We need better from the president. Boundaries were crossed, as they routinely are when protest is carried to the homes of elected officials or confrontation in restaurants as they dine with family or friends. The LUCHA actions are in no way comparable to the intimidation and threats, including death threats, leveled against election officials and local school board members over election disputes, vaccine mandates, mask requirements, and teaching critical race theory. Even so, they are not okay and Biden should be taken to task for brushing off the incident as merely something that happens to everyone who does not have Secret Service protection. That this is now accepted as part of the process is a problem, in effect a new norm, that he should be speaking out against.

Some readers may find appeal to norms of civility and decency quaint and outdated. Others may agree that we are better served when we strive to go high, as Michelle Obama put it. This does not entail entertaining illusions about what we are up against. Republicans are fond of the trope about poisoning the well. Last week Mitch McConnell and company reared up in umbrage to accuse Chuck Schumer of poisoning the well with intemperate remarks after the debt ceiling was raised sufficiently to temporarily postpone a reckoning with the debt limit. In almost the same breath they lied that Democrats want to raise the debt limit to pay for the Build Back Better Act when in fact this is necessary to pay bills already incurred. A substantial chunk of the nation's is attributable to Trump tax cuts and boondoggle defense spending. These are the same statesmen who double down on the lie about a stolen election and obstruct investigation of the attempt to overthrow the government on January 6. This is the same McConnell who in 2016 denied Barack Obama's Supreme Court nominee so much as a committee hearing, much less a vote. There is nothing in the well to poison. Republicans drained it dry long ago. Ah, but I digress.

I flash back to last summer when so many liberals and progressives could not bring themselves to denounce property destruction and violence at largely peaceful demonstrations following the death of George Floyd.* More than principle is at stake. Democrats paid a price at the ballot last November for their reluctance to speak out about property destruction and violence at BLM demonstrations. The continued reluctance to hold ostensible allies accountable will cost us again in 2022 and 2024. I fully expect the Trump Republican Party to employ whatever means are necessary to seize power in the House and Senate next year and the White House two years after. I fear they will not have to.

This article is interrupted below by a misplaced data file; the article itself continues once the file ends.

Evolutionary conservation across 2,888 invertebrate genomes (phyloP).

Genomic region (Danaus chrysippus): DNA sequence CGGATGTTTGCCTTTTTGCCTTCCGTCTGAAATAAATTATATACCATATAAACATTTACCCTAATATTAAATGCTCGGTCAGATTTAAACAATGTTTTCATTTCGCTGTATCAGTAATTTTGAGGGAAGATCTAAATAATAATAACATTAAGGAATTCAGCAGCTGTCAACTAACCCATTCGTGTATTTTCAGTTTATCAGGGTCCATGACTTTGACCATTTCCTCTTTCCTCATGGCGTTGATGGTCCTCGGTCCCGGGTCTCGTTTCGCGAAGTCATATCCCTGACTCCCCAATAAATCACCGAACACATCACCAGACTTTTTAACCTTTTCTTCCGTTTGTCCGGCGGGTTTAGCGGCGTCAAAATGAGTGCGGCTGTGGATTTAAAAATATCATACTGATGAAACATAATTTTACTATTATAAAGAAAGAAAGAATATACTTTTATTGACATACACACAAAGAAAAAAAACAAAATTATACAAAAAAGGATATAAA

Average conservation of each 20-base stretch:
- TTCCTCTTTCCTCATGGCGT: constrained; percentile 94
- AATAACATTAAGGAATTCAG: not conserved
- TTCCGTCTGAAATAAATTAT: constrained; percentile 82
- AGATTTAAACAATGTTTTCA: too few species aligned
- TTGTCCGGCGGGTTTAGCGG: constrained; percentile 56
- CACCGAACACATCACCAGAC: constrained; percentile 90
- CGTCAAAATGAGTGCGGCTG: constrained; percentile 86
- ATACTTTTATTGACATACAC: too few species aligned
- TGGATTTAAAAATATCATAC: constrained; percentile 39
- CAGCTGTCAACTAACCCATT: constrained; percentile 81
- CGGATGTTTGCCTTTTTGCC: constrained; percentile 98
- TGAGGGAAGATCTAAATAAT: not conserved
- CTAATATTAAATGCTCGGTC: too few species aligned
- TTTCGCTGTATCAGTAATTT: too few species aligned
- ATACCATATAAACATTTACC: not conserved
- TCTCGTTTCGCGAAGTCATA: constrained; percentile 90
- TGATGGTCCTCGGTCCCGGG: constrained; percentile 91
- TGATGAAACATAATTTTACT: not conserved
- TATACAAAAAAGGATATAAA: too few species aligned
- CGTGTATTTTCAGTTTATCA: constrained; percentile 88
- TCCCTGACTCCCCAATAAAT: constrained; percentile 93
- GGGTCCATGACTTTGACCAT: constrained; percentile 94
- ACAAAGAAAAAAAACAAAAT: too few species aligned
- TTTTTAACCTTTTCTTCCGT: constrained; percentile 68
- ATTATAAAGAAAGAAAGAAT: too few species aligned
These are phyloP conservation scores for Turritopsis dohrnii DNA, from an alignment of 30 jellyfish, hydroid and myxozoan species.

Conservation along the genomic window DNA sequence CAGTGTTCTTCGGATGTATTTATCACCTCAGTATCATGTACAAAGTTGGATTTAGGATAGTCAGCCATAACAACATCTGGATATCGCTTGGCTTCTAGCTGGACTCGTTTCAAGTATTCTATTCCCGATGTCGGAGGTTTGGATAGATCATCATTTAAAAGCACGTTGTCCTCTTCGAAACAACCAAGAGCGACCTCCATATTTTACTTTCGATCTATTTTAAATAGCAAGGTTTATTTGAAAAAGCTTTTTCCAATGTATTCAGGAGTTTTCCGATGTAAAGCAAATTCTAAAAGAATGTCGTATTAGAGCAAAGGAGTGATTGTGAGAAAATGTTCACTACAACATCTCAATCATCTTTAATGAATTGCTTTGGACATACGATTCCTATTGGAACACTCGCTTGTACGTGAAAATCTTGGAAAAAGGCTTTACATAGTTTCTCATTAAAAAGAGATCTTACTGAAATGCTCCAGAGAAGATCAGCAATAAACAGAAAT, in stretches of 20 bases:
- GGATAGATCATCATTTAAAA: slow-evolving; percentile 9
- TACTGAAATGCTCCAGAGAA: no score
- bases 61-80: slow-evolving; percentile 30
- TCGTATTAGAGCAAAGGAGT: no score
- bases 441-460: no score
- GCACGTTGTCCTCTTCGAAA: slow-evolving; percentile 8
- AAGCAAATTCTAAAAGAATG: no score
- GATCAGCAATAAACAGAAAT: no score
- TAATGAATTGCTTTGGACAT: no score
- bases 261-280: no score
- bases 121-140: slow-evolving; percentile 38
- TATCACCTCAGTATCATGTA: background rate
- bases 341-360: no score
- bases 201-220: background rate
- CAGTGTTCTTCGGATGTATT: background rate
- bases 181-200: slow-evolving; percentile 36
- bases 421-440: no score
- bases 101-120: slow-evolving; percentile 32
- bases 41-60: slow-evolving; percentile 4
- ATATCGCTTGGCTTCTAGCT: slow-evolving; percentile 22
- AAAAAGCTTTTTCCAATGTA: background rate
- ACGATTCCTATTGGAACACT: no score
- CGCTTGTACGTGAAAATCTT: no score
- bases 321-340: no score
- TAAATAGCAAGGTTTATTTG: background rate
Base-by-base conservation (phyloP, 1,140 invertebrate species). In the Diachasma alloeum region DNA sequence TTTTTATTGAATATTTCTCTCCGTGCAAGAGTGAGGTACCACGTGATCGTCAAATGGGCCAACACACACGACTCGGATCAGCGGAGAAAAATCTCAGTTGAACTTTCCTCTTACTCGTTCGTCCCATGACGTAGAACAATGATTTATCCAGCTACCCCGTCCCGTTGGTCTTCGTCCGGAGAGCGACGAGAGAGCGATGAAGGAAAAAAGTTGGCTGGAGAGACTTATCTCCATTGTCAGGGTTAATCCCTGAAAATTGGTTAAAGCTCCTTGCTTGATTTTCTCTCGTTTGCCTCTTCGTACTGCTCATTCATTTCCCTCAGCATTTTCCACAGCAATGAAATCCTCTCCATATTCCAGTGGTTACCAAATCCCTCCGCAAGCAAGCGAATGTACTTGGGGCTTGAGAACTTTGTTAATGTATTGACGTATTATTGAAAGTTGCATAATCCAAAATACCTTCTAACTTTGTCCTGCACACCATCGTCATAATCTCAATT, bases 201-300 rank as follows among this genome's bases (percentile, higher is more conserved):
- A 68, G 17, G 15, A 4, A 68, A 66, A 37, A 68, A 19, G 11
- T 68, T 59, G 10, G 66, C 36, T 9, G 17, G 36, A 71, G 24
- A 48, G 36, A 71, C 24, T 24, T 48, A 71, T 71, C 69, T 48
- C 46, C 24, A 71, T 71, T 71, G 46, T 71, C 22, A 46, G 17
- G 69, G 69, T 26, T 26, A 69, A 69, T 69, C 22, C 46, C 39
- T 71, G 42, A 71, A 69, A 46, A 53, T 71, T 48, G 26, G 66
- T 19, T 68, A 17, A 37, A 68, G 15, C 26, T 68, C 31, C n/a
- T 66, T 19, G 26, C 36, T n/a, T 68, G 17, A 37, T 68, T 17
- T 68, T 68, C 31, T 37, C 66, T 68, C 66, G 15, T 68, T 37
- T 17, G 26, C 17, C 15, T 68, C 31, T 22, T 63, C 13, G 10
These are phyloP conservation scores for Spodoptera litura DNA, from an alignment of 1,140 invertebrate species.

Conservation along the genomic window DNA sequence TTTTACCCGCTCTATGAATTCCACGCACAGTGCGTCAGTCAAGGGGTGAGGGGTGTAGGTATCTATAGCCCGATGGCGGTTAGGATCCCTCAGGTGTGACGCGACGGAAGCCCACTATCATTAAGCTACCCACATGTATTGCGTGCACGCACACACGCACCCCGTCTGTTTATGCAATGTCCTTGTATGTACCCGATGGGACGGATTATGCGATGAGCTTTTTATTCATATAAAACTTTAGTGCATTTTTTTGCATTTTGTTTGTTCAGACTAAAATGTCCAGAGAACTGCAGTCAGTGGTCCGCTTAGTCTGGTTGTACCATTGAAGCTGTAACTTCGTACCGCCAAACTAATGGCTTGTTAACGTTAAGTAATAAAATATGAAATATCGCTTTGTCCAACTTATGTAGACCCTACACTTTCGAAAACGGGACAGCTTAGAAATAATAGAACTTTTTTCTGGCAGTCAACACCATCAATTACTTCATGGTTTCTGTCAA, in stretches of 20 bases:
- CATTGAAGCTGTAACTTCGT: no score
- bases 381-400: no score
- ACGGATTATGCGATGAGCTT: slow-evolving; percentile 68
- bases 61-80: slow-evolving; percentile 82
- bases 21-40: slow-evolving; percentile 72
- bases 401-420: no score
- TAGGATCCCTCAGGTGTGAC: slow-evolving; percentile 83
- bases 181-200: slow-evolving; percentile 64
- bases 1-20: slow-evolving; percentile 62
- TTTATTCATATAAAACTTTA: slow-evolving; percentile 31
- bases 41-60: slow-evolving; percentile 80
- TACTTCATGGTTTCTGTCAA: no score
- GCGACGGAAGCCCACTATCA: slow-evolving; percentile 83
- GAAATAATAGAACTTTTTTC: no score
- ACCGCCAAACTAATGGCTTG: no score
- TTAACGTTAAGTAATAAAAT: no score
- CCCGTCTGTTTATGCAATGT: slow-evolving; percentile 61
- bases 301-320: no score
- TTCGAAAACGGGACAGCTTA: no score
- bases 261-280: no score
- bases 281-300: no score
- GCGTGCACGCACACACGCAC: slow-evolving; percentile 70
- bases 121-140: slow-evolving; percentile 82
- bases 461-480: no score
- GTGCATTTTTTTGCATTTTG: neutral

While political realities sometimes compel us to adopt uneasy alliances, this does not relieve us of responsibility to criticize allies who go off the rails, even when their actions are on behalf of a cause we support. How we comport ourselves counts. It is a matter of integrity, another quaint principle I am not willing to abandon.

*Axios reported on September 16, 2020, that protests that took place in 120 U.S. cities between May 26 and June 8 were mostly peaceful, "but the arson, vandalism and looting that did occur will result in at least $1 billion to $2 billion of paid insurance claims—eclipsing the record set in Los Angeles in 1992 after the acquittal of the police officers who brutalized Rodney King." In some places, my fair city of Portland infamous among them, the unrest continued throughout the summer pretty much until the city was blanketed by smoke from record-setting wildfires that had air quality off the charts unfit for human consumption(Jennifer A. Kingson, Exclusive: $1 billion-plus riot damage is most expensive in insurance history).

An August 28, 2020, fact check at USA Today debunked false claims making the rounds that Portland, New York, Minneapolis, and Chicago were in bankruptcy due to BLM protests. Nonetheless the demonstrations resulted in significant property damage.

In June, for example, city officials in Minneapolis estimated that at least 220 buildings had been damaged in protests, resulting in a minimum of $55 million in costs. And in July, authorities in Portland estimated that businesses had lost about $23 million in damages and business. (Camille Caldera, Fact check: Portland, New York, Minneapolis and Chicago are not bankrupt after protests).